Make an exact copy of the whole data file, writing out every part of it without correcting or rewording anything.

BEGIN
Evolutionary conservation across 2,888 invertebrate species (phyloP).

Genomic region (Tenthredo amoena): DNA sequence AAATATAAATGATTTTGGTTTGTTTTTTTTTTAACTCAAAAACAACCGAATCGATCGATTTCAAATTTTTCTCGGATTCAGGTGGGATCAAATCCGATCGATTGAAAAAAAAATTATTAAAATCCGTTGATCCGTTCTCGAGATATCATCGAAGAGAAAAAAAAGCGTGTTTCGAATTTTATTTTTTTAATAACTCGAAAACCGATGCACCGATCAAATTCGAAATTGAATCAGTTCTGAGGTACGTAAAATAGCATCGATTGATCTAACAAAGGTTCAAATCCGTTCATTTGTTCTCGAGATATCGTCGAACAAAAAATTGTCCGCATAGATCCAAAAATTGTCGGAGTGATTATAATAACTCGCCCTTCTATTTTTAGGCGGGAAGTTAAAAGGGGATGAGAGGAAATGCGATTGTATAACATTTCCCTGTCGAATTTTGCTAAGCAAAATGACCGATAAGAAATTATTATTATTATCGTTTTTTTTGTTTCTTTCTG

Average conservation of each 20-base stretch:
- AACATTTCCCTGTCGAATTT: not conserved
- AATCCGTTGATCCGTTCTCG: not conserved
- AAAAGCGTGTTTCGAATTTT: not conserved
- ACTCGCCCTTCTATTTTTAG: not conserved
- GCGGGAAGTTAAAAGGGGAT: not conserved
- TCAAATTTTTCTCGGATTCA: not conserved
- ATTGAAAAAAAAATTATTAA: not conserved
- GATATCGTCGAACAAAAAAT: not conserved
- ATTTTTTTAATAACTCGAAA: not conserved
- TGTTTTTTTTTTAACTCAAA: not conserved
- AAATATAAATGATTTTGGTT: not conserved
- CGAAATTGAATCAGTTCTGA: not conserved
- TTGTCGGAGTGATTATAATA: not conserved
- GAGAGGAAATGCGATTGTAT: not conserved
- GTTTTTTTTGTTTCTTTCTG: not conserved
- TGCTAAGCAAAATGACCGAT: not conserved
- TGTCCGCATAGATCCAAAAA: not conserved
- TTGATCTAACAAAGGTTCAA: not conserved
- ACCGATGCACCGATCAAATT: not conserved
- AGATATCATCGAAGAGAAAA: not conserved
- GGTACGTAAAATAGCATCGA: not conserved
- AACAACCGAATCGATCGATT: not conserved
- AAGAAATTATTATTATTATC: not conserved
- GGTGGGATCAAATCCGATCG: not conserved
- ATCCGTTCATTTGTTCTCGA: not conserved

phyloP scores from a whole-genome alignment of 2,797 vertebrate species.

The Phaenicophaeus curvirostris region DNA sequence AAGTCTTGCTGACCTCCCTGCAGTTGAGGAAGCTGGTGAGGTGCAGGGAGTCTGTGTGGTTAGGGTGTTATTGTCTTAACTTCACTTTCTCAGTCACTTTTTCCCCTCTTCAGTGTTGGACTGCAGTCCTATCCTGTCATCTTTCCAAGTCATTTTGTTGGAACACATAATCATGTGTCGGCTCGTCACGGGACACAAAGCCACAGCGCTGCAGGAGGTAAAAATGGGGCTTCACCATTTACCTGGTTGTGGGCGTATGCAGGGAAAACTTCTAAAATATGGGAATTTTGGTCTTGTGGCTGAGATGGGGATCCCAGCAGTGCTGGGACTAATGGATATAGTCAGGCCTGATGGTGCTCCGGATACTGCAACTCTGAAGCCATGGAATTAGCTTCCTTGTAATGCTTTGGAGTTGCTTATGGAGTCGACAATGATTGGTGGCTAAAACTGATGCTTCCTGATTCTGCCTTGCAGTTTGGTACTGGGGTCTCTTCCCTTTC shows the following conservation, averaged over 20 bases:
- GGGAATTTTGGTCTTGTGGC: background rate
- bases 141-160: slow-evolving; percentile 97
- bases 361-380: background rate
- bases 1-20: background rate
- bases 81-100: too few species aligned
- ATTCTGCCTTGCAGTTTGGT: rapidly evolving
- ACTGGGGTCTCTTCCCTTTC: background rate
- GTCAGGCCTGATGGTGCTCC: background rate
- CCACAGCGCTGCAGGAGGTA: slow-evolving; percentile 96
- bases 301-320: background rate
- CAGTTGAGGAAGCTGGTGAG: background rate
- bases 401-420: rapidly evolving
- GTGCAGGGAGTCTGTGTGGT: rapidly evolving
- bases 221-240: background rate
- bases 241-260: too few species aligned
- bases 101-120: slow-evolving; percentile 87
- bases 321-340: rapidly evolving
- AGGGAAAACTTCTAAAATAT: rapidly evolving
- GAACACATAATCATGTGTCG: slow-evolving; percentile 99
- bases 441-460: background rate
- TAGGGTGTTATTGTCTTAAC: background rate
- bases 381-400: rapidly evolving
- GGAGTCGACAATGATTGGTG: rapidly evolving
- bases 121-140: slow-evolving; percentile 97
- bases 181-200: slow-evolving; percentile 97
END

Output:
Evolutionary conservation across 2,888 invertebrate species (phyloP).

Genomic region (Tenthredo amoena): DNA sequence AAATATAAATGATTTTGGTTTGTTTTTTTTTTAACTCAAAAACAACCGAATCGATCGATTTCAAATTTTTCTCGGATTCAGGTGGGATCAAATCCGATCGATTGAAAAAAAAATTATTAAAATCCGTTGATCCGTTCTCGAGATATCATCGAAGAGAAAAAAAAGCGTGTTTCGAATTTTATTTTTTTAATAACTCGAAAACCGATGCACCGATCAAATTCGAAATTGAATCAGTTCTGAGGTACGTAAAATAGCATCGATTGATCTAACAAAGGTTCAAATCCGTTCATTTGTTCTCGAGATATCGTCGAACAAAAAATTGTCCGCATAGATCCAAAAATTGTCGGAGTGATTATAATAACTCGCCCTTCTATTTTTAGGCGGGAAGTTAAAAGGGGATGAGAGGAAATGCGATTGTATAACATTTCCCTGTCGAATTTTGCTAAGCAAAATGACCGATAAGAAATTATTATTATTATCGTTTTTTTTGTTTCTTTCTG

Average conservation of each 20-base stretch:
- AACATTTCCCTGTCGAATTT: not conserved
- AATCCGTTGATCCGTTCTCG: not conserved
- AAAAGCGTGTTTCGAATTTT: not conserved
- ACTCGCCCTTCTATTTTTAG: not conserved
- GCGGGAAGTTAAAAGGGGAT: not conserved
- TCAAATTTTTCTCGGATTCA: not conserved
- ATTGAAAAAAAAATTATTAA: not conserved
- GATATCGTCGAACAAAAAAT: not conserved
- ATTTTTTTAATAACTCGAAA: not conserved
- TGTTTTTTTTTTAACTCAAA: not conserved
- AAATATAAATGATTTTGGTT: not conserved
- CGAAATTGAATCAGTTCTGA: not conserved
- TTGTCGGAGTGATTATAATA: not conserved
- GAGAGGAAATGCGATTGTAT: not conserved
- GTTTTTTTTGTTTCTTTCTG: not conserved
- TGCTAAGCAAAATGACCGAT: not conserved
- TGTCCGCATAGATCCAAAAA: not conserved
- TTGATCTAACAAAGGTTCAA: not conserved
- ACCGATGCACCGATCAAATT: not conserved
- AGATATCATCGAAGAGAAAA: not conserved
- GGTACGTAAAATAGCATCGA: not conserved
- AACAACCGAATCGATCGATT: not conserved
- AAGAAATTATTATTATTATC: not conserved
- GGTGGGATCAAATCCGATCG: not conserved
- ATCCGTTCATTTGTTCTCGA: not conserved

phyloP scores from a whole-genome alignment of 2,797 vertebrate species.

The Phaenicophaeus curvirostris region DNA sequence AAGTCTTGCTGACCTCCCTGCAGTTGAGGAAGCTGGTGAGGTGCAGGGAGTCTGTGTGGTTAGGGTGTTATTGTCTTAACTTCACTTTCTCAGTCACTTTTTCCCCTCTTCAGTGTTGGACTGCAGTCCTATCCTGTCATCTTTCCAAGTCATTTTGTTGGAACACATAATCATGTGTCGGCTCGTCACGGGACACAAAGCCACAGCGCTGCAGGAGGTAAAAATGGGGCTTCACCATTTACCTGGTTGTGGGCGTATGCAGGGAAAACTTCTAAAATATGGGAATTTTGGTCTTGTGGCTGAGATGGGGATCCCAGCAGTGCTGGGACTAATGGATATAGTCAGGCCTGATGGTGCTCCGGATACTGCAACTCTGAAGCCATGGAATTAGCTTCCTTGTAATGCTTTGGAGTTGCTTATGGAGTCGACAATGATTGGTGGCTAAAACTGATGCTTCCTGATTCTGCCTTGCAGTTTGGTACTGGGGTCTCTTCCCTTTC shows the following conservation, averaged over 20 bases:
- GGGAATTTTGGTCTTGTGGC: background rate
- bases 141-160: slow-evolving; percentile 97
- bases 361-380: background rate
- bases 1-20: background rate
- bases 81-100: too few species aligned
- ATTCTGCCTTGCAGTTTGGT: rapidly evolving
- ACTGGGGTCTCTTCCCTTTC: background rate
- GTCAGGCCTGATGGTGCTCC: background rate
- CCACAGCGCTGCAGGAGGTA: slow-evolving; percentile 96
- bases 301-320: background rate
- CAGTTGAGGAAGCTGGTGAG: background rate
- bases 401-420: rapidly evolving
- GTGCAGGGAGTCTGTGTGGT: rapidly evolving
- bases 221-240: background rate
- bases 241-260: too few species aligned
- bases 101-120: slow-evolving; percentile 87
- bases 321-340: rapidly evolving
- AGGGAAAACTTCTAAAATAT: rapidly evolving
- GAACACATAATCATGTGTCG: slow-evolving; percentile 99
- bases 441-460: background rate
- TAGGGTGTTATTGTCTTAAC: background rate
- bases 381-400: rapidly evolving
- GGAGTCGACAATGATTGGTG: rapidly evolving
- bases 121-140: slow-evolving; percentile 97
- bases 181-200: slow-evolving; percentile 97